Claims for Disabled and Terminally Ill Policyholders
If you become totally disabled or terminally ill, you may be able to get certain benefits. Your spouse may also be able to get certain benefits if diagnosed with a terminal illness. Being totally disabled means you’re totally unable to do everyday tasks, including meaningful work. Being terminally ill means you’re sick with an illness that can’t be cured and that will likely result in death within a short period of time. Find out what benefits you qualify for—and how to get them.
Extension of Servicemembers’ Group Life Insurance (SGLI) for policyholders who become disabled
Can I get a free extension of my SGLI coverage if I’m disabled when I leave the military?
You may be able to keep your coverage for up to 2 years after the date you left the military if you’re within 2 years of your separation date and you’re totally disabled or have certain conditions.
Waiver of premiums for policyholders who become totally disabled
Can I get a waiver so I don’t have to pay my life insurance premiums?
You may be able to get a waiver of your life insurance premiums if you have a mental or physical disability that prevents you from being able to hold a job, you’re covered under Service-Disabled Veterans Life Insurance (S-DVI), and your total disability:
- Happens before you’re 65 years old—but after the effective date of your life insurance policy, and
- Continues for at least 6 months in a row
There are certain exceptions to the above conditions. But if you think you’re entitled to a waiver of premiums, you should apply as soon as possible and we’ll let you know if you qualify.
What benefits can I get?
A waiver of premiums. This means you won’t have to pay your life insurance premiums (the monthly payments you make to hold your policy). In most cases, premiums can only be waived up to 1 year prior to receipt of a claim.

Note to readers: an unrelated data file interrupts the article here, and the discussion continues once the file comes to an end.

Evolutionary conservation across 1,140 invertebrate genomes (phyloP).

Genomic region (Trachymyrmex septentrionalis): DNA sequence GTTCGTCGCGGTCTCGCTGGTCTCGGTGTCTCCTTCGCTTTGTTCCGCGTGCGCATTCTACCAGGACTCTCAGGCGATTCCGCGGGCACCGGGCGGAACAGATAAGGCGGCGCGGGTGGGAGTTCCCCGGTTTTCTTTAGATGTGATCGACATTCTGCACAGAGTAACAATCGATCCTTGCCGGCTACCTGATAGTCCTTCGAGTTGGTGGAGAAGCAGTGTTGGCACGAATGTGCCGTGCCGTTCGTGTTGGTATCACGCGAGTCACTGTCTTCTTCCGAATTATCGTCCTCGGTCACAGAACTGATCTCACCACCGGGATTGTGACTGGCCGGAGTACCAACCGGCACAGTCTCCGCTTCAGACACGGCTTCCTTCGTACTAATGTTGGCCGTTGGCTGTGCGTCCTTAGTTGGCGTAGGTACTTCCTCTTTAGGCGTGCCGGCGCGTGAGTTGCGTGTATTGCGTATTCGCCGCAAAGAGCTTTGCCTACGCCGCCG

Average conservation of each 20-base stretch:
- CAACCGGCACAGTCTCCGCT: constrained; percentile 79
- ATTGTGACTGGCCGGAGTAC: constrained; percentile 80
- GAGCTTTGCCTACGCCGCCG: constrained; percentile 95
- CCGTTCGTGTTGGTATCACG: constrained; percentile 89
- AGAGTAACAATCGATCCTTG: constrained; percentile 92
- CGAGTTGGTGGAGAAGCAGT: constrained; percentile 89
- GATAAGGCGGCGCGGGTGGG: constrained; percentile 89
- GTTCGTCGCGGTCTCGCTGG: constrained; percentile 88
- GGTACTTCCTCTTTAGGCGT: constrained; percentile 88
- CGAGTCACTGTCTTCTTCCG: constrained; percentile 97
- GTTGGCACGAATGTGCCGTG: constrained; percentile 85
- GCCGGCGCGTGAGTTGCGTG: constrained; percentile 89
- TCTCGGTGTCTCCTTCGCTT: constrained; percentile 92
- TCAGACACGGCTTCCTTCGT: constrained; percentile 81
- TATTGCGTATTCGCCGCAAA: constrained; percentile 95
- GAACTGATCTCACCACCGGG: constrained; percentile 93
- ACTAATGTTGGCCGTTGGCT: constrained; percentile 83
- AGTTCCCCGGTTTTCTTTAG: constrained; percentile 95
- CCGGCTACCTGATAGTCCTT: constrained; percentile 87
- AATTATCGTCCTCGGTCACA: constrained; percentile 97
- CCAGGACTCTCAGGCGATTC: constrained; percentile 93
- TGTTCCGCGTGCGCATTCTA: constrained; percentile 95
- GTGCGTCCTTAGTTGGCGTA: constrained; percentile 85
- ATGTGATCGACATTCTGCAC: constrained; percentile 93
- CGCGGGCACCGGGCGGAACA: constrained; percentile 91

How do I get these benefits?
You’ll need to apply for these benefits as soon as possible after becoming totally disabled. We’ll decide if you qualify, and we’ll notify you of the decision.
To apply, fill out and sign VA Form 29-357 (Claim for Disability Insurance). Mail it to the address listed on the form. Download VA Form 29-357.
Where can I find more information?
Accelerated benefits for terminally ill policyholders
Can my spouse or I get life insurance benefits early if either of us becomes terminally ill?
You or your spouse may be able to get benefits early if:
- You have SGLI, Family SGLI, or VGLI life insurance, and
- You or a covered spouse has a written statement from a doctor saying you have (or your spouse has) 9 months or less to live
- Covered spouses of Servicemembers
What benefits can my spouse and I get?
Up to 50% of the face value of your coverage in increments of $5,000—paid to you before death
How do we get these benefits?
Only the insured Servicemember or Veteran may apply for accelerated benefits. No one may apply on their behalf. In the case of a terminally ill spouse, only the insured may apply. Use the application form for the type of coverage you have:
If you’re an SGLI or VGLI policyholder, fill out a Claim for Accelerated Benefits. Download the Claim for Accelerated Benefits form.
If you’re still on active duty or you’re a Reservist, turn in the form to your service branch. They will need to fill out part of the form.
If you’re a Veteran, have your doctor fill out their part of the form, then send the completed form to:
- The Prudential Insurance Company of America
- PO Box 70173
- Philadelphia, PA 19176-0173
Or, fax the form to 877-832-4943.
If you’re covered under Family SGLI, fill out a Claim for Accelerated Benefits. Download the Claim for Accelerated Benefits form.
You’ll need to fill out one part of the application, and your doctor will need to fill out another part of it.
We pay the remaining amount of the face value of the insurance policy to your designated beneficiary or beneficiaries (the people you’ve picked to get the money from your policy) upon your death. In the case of a terminally ill spouse, we pay the rest of the insurance policy to you upon your spouse’s death.